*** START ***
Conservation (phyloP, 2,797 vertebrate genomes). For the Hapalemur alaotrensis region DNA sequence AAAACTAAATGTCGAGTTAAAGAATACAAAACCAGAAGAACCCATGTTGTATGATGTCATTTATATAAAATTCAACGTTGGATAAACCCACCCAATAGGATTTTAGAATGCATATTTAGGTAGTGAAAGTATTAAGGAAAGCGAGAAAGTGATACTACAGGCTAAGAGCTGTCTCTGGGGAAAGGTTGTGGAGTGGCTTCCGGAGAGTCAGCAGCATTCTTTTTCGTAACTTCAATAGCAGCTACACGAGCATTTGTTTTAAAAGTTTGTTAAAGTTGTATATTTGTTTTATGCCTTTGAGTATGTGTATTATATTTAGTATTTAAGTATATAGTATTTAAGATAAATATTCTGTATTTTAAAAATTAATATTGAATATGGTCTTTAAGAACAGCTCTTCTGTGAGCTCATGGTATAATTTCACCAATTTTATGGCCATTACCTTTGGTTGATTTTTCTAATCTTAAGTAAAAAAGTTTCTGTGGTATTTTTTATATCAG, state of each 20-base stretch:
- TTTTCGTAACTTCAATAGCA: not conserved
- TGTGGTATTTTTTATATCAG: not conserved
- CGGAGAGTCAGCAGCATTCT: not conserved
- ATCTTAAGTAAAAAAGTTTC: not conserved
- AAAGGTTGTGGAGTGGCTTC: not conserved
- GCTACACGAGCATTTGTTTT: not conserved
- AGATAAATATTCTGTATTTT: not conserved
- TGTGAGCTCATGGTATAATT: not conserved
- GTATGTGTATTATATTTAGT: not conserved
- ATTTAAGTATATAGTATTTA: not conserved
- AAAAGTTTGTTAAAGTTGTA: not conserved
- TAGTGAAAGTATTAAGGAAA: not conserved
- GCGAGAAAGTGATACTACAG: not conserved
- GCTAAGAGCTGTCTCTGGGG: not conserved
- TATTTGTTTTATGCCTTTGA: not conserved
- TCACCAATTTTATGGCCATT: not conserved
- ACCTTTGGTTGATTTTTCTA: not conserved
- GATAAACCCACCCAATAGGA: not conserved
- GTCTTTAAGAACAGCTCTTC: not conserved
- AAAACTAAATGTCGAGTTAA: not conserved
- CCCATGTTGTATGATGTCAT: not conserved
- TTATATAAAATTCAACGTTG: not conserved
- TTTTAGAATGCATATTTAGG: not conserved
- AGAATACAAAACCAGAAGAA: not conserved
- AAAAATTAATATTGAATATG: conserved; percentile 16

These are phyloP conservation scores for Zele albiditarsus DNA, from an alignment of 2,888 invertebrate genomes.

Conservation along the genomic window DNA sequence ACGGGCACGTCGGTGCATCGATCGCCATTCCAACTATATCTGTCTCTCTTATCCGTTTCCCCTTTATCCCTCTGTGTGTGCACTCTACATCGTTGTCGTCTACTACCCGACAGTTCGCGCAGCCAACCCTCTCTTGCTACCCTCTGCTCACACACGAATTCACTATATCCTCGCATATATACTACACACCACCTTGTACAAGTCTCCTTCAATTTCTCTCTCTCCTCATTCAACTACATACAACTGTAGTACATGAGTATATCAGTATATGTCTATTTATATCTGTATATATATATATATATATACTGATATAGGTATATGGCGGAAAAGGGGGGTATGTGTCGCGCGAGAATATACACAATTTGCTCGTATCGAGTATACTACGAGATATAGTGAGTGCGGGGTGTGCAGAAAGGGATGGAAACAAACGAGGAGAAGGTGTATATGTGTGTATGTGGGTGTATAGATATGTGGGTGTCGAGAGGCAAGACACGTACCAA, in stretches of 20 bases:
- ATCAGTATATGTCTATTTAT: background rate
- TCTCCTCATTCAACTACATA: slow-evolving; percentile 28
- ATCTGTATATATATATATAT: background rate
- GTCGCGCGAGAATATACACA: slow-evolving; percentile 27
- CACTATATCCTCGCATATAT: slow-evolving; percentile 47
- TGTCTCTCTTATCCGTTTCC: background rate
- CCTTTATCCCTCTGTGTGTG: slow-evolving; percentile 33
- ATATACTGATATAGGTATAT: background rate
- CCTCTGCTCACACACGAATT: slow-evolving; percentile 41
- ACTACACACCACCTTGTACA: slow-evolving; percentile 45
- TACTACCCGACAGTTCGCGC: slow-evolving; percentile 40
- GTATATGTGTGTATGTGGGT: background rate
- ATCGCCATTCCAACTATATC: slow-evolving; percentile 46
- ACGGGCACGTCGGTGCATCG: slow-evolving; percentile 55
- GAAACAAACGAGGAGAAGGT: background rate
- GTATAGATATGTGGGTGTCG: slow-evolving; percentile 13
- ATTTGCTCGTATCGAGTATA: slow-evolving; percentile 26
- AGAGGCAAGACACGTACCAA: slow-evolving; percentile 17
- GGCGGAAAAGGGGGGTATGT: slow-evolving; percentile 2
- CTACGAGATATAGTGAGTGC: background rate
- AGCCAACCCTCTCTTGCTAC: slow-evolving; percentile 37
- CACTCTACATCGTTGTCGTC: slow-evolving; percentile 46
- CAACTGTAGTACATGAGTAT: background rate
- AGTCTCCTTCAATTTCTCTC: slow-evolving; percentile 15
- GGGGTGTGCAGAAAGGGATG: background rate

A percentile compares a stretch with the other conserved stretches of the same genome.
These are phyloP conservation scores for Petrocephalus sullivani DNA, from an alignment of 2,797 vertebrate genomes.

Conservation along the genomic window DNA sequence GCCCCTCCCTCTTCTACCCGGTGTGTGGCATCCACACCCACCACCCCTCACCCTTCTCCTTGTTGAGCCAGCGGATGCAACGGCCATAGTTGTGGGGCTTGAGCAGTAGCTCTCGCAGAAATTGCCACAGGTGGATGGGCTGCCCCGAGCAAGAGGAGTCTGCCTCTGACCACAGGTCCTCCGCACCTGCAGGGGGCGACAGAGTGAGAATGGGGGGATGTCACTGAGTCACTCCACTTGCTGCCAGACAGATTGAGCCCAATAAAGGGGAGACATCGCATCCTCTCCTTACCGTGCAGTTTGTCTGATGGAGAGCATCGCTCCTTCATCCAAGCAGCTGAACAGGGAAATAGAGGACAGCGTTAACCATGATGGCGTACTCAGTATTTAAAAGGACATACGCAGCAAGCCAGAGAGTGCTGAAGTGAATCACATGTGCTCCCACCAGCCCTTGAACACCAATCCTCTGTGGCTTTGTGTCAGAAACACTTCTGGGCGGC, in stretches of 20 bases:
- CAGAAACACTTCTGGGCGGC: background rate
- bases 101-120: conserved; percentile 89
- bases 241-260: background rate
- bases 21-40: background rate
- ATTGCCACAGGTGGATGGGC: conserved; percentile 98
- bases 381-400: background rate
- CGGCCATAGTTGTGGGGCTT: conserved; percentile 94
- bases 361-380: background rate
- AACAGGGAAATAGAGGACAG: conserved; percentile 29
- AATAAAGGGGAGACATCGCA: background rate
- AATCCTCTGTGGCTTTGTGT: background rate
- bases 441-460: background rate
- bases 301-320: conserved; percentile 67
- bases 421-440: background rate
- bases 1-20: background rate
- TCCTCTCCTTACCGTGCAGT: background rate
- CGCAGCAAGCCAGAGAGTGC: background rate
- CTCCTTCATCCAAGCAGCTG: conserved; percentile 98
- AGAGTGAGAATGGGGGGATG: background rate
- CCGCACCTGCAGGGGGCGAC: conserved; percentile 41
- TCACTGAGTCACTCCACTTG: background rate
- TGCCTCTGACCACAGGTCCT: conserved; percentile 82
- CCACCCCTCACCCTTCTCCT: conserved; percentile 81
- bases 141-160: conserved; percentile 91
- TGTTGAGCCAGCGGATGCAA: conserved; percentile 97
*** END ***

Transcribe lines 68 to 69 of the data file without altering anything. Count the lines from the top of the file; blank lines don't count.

- bases 441-460: background rate
- bases 301-320: conserved; percentile 67